Browsing named entities in Historic leaves, volume 4, April, 1905 - January, 1906.
Found 3,268 total hits in 1,766 results.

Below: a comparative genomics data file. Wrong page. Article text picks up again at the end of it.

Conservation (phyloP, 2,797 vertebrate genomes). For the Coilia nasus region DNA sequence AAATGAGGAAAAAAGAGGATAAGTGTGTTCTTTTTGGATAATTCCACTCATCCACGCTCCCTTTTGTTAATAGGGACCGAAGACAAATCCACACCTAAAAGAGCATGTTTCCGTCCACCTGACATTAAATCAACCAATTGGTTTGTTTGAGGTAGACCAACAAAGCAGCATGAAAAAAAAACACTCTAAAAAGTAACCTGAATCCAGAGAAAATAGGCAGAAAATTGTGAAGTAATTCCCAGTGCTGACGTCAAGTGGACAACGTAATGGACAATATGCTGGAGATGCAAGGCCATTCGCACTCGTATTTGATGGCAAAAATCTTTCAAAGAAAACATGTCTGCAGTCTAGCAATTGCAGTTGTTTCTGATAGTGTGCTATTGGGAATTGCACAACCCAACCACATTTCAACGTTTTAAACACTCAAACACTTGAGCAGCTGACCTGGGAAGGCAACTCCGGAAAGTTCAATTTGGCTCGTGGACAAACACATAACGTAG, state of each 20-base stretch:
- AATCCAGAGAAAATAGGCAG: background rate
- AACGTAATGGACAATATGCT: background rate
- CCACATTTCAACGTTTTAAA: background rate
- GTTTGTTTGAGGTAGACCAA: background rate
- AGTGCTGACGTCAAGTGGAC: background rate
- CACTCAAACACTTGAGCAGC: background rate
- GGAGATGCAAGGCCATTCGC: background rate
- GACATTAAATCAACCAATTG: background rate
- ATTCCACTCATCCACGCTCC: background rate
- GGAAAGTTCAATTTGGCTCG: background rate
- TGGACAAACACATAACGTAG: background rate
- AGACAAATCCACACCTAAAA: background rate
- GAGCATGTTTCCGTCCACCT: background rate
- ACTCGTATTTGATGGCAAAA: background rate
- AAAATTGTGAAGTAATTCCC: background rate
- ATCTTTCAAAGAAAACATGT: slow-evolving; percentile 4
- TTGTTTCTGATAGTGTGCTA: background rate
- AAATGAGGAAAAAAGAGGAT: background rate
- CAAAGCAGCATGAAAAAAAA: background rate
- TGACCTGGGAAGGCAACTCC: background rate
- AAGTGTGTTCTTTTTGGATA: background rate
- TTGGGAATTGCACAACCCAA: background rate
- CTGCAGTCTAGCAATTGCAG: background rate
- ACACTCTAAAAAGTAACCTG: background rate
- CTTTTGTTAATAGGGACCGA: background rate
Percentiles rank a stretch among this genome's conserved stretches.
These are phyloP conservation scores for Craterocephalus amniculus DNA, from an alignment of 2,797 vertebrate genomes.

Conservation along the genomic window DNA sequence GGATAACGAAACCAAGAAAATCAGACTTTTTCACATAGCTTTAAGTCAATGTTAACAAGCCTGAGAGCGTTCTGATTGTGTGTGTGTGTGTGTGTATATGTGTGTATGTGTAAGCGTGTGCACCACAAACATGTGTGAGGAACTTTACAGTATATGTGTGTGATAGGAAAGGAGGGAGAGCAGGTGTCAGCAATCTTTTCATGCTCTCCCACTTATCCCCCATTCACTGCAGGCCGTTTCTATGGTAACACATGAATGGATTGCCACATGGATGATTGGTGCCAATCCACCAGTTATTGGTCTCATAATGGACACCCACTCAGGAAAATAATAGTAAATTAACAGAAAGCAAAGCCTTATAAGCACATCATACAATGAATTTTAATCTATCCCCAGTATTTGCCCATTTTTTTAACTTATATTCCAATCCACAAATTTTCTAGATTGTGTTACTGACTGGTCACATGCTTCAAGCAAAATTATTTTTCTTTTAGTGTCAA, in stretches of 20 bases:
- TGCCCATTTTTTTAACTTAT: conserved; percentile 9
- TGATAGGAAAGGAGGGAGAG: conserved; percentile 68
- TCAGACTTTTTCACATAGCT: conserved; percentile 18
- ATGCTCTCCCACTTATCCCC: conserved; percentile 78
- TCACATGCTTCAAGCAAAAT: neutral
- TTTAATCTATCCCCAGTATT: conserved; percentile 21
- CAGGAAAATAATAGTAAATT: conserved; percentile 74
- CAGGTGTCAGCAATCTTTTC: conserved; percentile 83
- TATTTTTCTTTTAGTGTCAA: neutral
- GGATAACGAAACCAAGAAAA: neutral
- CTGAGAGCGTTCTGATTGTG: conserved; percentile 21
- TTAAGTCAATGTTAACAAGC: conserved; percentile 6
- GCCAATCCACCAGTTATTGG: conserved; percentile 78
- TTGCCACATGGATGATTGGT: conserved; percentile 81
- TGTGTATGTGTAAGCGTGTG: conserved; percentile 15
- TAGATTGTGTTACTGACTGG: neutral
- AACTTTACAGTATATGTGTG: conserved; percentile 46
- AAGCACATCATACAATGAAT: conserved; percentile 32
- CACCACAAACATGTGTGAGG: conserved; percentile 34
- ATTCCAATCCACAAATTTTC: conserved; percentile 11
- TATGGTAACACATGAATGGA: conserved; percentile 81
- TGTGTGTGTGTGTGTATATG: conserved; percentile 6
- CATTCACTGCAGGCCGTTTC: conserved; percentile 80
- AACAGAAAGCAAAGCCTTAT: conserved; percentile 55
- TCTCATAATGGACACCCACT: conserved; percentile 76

The flora of Somerville By Louise A. Vinal A city of 70,000 inhabitants, bounded on two sides by still larger cities, offers an unpromising field of research to the most enthusiastic botanist. But the interests of this society are largely in the days that are gone, and for this half-hour we will try and picture the vegetation of Somerville from the arrival of the first colonists to the time when the encroachments of the rapidly-growing city drove from its limits all but the most common of its native plants. The first mention of the vegetation of that particular part of the Massachusetts Bay Colony which since 1842 has been known as Somerville was made by the surveying party that left Salem shortly after the arrival of Endicott and his colonists. They traveled through an uncouth wilderness until they reached Mishawum, now Charlestown, and they reported that they found it was a neck of land generally full of stately timber, as was the main. And Thomas Graves, who came over a